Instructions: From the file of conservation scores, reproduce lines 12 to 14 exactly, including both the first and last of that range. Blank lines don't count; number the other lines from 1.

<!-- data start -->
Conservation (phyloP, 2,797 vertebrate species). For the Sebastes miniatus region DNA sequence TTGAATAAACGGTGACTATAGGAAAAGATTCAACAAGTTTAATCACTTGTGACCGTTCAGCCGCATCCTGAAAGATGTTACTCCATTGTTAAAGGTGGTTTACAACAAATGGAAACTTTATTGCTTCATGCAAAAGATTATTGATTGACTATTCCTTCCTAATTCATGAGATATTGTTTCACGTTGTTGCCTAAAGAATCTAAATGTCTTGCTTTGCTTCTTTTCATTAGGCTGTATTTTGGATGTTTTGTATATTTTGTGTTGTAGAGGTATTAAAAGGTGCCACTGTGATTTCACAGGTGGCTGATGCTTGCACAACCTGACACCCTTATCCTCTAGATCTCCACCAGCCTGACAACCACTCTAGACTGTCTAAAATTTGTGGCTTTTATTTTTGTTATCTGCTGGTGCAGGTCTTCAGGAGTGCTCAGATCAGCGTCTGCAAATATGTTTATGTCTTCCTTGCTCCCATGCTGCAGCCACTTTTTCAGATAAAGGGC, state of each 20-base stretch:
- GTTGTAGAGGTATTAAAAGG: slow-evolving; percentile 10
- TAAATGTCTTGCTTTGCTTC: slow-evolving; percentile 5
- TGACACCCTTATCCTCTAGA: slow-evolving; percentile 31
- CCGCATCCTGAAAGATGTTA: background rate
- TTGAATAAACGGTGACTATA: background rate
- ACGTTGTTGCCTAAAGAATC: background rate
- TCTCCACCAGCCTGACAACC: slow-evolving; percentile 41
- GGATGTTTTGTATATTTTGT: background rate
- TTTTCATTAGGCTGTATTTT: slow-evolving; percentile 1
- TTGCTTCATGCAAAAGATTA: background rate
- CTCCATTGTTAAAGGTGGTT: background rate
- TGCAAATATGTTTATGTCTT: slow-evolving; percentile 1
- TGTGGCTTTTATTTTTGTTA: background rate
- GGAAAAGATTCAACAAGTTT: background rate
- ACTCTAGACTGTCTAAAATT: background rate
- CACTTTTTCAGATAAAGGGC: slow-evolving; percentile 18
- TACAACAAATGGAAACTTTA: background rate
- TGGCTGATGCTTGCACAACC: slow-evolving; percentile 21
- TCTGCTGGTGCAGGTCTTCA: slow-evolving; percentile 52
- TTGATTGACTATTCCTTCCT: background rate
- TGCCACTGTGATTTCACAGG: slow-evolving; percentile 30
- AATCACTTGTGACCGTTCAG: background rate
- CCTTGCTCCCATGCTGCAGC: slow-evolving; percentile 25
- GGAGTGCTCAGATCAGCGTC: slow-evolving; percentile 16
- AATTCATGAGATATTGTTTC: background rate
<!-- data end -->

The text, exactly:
- CTCCATTGTTAAAGGTGGTT: background rate
- TGCAAATATGTTTATGTCTT: slow-evolving; percentile 1
- TGTGGCTTTTATTTTTGTTA: background rate